Wednesday, January 12, 2011

Tiger mom or just crazy conservative mom?

So, I am guessing many of you read the WSJ article by Amy Chua on her new book on parenting, called the "Battle Hymn of the Tiger Mother".
Well, you should've known about it since it cause so much controversy and attention, including one blogpost that simple write "PS. You Suck" (most of the sentences start with "And Fuck you..")

The whole story can be summed up by these few lines
"Here are some things my daughters, Sophia and Louisa, were never allowed to do:
• attend a sleepover
• have a playdate
• be in a school play
• complain about not being in a school play
• watch TV or play computer games
• choose their own extracurricular activities
• get any grade less than an A
• not be the No. 1 student in every subject except gym and drama
• play any instrument other than the piano or violin"

abit harsh parenting techniques?
I have to say, regardless of whether or not it is painful to admit, my parent's parents and up to my parent's generation took this "Tigerness" as a rule of thumb guide to parenting. Although the intensity of it was not as strong as Mrs. Chua's - for example, i think everyone was allowed to have play dates and watch TV.
The whole point is that this Confucius parenting style which used to be hailed as a good parenting technique, is no longer the case for several downsides our societies saw due to it.

20 or so years ago, we all learned about the wonderful mother Shim Saimdang the great mother of scholar Yi I - how she cut rice cakes in the dark, while she made her son write Chinese calligraphy over and over again.... yeah, he achieved much. he became the great politician and spread Confucianism throughout Korea. (yeah, well done, go pat yourself on the back) This was THE way to raise your child, or so people thought those days.
This great tradition of raising your children was still seen when I was going to highschool - mind you this is 20 years ago. Yet, although there were strict parents, they were not that strict as Ms. Chua put it as it should be.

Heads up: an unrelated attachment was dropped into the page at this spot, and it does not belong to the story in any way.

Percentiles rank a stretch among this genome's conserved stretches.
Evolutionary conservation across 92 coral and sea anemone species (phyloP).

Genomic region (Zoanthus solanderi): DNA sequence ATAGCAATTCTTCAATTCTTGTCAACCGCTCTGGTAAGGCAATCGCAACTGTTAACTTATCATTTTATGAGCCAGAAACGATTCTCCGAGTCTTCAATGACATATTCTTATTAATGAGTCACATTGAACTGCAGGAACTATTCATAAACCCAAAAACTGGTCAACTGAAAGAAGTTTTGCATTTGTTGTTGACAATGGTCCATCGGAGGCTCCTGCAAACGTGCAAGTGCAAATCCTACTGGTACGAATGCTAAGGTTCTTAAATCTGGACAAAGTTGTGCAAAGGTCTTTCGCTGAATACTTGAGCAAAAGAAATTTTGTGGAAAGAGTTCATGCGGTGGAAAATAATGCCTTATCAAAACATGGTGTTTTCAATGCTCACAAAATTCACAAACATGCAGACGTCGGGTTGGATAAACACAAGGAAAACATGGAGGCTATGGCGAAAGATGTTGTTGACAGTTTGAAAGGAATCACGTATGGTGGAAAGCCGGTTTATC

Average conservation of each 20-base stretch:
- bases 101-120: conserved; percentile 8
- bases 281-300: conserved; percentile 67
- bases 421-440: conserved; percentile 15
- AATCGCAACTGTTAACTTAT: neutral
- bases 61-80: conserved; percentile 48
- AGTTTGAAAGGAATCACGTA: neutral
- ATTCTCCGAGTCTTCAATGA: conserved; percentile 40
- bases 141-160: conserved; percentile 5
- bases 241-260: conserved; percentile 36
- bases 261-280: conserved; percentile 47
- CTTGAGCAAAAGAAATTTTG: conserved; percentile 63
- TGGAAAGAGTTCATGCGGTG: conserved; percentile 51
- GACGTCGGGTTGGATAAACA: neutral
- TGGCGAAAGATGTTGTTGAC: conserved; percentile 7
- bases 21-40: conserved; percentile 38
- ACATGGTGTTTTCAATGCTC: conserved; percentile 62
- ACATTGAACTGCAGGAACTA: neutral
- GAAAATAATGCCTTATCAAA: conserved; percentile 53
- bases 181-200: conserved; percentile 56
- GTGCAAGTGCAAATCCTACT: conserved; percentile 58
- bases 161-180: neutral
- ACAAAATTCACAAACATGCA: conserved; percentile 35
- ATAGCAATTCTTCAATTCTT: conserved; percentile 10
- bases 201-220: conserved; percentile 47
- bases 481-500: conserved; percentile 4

However, this is now not the case, and the reason is because the problems started to outweigh the benefits.

One of the reasons for this parenting was that this is an effective parenting technique when you have several children (like 7, which my dad's family had) and not enough time to actually respond to them as individuals. One of the core key element of Confucius teaching/parenting techniques is that you set the rules, children are to abide by it, and no questions asked. IF you have 7~10 children running around, perhaps it is easier to raise children as such. However, about 30~40 years ago, when people started having 1 or 2 children, this method ceased to have its perks due to that with this small number of children, it was easy to see them as what they were. Individuals.

In addition, this strict method actually decreased the much necessary technique of being creative. I remember although I was one of the best in art class when I was in the US, and was even toying with the idea of becoming an artist, when I came back to Korea that ambition went straight down the toilet. Why? because the teachers, using the same Confucius techniques, told me exactly what to draw, how to do it, and how to colour I should use etc. When I told them that is not what I want to do, they told me it was wrong and punished me either by giving me a bad grade and/or giving me (those days physical) punishment for talking back. That really killed the inner creativity of Korea, not just for me but for many of us. That is why we have one of the highest shares of technically skilled "artists" in the world, but we end up in sweat shops colouring in The Simpson's cartoon as designed by the Americans. This is why we hear all these stories of how in the prestigious music conservatories across the world, countless numbers of students from Asia come to study classical music, but fail to get admission. This is not because of their technical skills, which is far better than the other students, but their soul is missing, or they do not have any creativity in how they play. Having been forced to play an instrument for several years - without having a personal urge to do so, like Amy Chua is doing to her kids, - I can imagine why your piano playing will not sound joyful although technique wise it is perfectly played.(and yes, I don't care if your child played at a great concert hall, all I care is whether or not if she or he was able to enjoy that, feel the energy of the composer and was able to digest it as her own) With an even greater emphasis on creativity and uniqueness in this day and age, the strict top-down parenting techniques do not provide the necessary skills for the children of today and in the future.